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Helen Shipton, Karin Sanders, Tim Bednall, Veronica (Cai-Hui) Lin and Naiara Escribá-Carda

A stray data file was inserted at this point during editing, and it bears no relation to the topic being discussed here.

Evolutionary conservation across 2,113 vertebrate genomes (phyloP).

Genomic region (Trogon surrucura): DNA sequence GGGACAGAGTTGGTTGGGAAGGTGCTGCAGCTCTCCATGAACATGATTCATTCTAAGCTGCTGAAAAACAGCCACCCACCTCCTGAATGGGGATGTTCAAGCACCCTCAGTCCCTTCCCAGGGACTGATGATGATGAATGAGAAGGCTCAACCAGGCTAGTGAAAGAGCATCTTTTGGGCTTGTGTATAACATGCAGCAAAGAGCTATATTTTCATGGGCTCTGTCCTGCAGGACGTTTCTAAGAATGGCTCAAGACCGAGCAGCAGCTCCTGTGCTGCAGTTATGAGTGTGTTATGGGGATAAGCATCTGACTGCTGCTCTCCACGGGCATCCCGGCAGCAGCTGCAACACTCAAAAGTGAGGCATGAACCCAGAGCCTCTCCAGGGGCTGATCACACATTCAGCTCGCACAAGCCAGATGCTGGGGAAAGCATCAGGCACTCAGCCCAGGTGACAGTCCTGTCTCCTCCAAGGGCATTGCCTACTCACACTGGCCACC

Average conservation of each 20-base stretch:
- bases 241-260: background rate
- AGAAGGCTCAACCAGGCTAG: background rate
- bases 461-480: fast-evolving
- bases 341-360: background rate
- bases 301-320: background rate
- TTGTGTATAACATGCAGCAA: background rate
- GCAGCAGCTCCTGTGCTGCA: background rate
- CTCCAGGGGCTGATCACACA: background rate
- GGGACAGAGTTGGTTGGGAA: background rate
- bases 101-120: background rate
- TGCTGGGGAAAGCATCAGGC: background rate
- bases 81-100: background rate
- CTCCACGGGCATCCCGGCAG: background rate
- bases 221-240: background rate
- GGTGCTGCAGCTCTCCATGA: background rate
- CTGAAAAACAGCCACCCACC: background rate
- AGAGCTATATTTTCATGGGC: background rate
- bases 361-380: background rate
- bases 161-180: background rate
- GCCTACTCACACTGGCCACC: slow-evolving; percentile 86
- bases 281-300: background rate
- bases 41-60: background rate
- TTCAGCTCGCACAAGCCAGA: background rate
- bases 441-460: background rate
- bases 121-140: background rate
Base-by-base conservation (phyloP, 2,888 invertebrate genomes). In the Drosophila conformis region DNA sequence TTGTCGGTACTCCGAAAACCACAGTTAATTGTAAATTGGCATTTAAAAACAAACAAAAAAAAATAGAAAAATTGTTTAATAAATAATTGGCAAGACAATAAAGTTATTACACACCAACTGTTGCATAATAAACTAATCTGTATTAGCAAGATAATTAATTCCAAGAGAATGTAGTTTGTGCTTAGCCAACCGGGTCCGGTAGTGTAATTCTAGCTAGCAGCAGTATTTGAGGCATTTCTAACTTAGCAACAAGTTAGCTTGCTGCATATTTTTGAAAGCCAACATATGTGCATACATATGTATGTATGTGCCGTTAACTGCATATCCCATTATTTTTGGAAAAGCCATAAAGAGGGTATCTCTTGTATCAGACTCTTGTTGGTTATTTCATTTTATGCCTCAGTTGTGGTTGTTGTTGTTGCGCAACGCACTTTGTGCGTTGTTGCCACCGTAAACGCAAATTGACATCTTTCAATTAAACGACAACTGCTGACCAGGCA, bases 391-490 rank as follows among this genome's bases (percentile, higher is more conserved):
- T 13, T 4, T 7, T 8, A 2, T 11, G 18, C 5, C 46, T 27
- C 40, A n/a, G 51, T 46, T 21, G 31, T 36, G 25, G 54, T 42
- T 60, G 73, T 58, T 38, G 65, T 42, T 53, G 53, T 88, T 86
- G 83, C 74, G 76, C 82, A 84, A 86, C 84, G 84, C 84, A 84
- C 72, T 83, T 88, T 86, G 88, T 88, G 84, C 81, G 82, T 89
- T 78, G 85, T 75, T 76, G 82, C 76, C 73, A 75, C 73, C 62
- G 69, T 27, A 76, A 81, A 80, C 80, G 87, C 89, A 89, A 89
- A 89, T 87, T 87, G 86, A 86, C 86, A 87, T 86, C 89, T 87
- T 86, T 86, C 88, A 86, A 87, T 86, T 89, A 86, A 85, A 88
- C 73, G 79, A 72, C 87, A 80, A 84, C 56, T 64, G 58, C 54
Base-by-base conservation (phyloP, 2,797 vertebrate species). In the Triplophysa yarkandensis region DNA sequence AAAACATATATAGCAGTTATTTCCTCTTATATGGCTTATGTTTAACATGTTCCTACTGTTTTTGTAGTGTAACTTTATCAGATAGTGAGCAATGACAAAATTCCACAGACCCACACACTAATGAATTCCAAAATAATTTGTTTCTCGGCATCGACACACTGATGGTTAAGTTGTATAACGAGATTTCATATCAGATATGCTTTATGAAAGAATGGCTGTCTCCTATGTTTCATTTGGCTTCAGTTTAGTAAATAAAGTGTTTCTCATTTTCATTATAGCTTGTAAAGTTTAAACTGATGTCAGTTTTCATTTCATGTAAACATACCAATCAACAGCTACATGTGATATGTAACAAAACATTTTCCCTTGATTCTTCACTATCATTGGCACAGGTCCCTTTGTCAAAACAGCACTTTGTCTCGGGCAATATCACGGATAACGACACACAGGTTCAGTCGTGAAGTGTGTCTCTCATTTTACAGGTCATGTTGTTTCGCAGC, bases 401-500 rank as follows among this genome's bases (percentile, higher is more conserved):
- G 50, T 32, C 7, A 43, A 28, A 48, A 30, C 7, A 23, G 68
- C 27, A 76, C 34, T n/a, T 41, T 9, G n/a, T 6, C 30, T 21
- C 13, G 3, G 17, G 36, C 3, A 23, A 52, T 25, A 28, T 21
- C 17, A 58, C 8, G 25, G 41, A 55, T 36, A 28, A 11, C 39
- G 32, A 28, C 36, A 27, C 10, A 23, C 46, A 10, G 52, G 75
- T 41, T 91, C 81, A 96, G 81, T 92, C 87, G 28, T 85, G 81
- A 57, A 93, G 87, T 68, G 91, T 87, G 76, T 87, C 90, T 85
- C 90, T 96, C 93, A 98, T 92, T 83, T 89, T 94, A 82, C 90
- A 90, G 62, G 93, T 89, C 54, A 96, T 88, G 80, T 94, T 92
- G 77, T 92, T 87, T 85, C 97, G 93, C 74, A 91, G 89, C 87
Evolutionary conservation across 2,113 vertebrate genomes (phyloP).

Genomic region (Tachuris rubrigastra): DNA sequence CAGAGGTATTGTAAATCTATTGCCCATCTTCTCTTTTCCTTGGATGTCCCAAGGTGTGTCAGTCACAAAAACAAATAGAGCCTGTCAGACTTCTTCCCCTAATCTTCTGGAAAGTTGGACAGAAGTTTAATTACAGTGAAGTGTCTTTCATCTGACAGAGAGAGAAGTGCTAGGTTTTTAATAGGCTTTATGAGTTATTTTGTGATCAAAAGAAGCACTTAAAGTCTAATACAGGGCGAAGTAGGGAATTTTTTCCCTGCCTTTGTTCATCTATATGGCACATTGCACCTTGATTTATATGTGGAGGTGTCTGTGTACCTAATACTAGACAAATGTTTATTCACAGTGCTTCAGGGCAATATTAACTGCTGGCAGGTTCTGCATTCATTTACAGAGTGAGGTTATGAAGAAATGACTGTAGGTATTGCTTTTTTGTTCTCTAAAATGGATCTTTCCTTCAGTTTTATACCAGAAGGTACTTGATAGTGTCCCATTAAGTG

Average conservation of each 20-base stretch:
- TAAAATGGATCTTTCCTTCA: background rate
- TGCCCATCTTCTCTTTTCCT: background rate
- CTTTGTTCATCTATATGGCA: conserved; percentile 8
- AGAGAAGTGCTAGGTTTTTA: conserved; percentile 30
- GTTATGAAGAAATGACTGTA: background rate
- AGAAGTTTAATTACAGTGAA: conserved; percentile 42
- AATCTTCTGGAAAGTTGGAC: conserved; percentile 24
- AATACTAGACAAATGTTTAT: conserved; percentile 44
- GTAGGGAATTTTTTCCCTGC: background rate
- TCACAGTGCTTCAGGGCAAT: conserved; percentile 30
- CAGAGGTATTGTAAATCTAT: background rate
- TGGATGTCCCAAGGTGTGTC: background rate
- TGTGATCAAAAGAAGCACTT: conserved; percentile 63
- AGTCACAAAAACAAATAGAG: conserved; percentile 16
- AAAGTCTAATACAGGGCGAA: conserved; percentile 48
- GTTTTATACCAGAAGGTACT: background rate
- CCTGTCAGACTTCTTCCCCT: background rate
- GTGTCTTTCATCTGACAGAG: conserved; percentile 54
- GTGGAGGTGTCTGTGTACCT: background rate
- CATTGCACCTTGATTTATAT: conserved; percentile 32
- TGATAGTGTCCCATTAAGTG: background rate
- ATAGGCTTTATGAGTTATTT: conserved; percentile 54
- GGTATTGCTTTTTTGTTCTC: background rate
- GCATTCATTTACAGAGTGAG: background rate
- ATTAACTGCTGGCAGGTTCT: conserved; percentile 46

Although scholars are starting to reflect on the way in which human resource management (HRM) might enable or impede innovation it is still not clear exactly what practices or combinations of practices stand out, why this might be so, and what this means for managers in practice. Employees contribute to organizational innovation via their innovative behaviors, both devising creative ideas and working collaboratively to implement those that make sense in a given context. Creativity stands at the start of an innovation, and plays its part in transforming the idea into reality. Given the challenges involved, the innovative behaviors that lie behind innovation may remain dormant and excellent opportunities be missed. In this chapter, we suggest that high-commitment HRM prompts innovation by supporting, guiding and facilitating the exchange and effective combination of knowledge. We refer to HRM implementation, arguing that what matters is not the existence of practices per se, but how they are interpreted and enacted by line managers, and perceived by employees.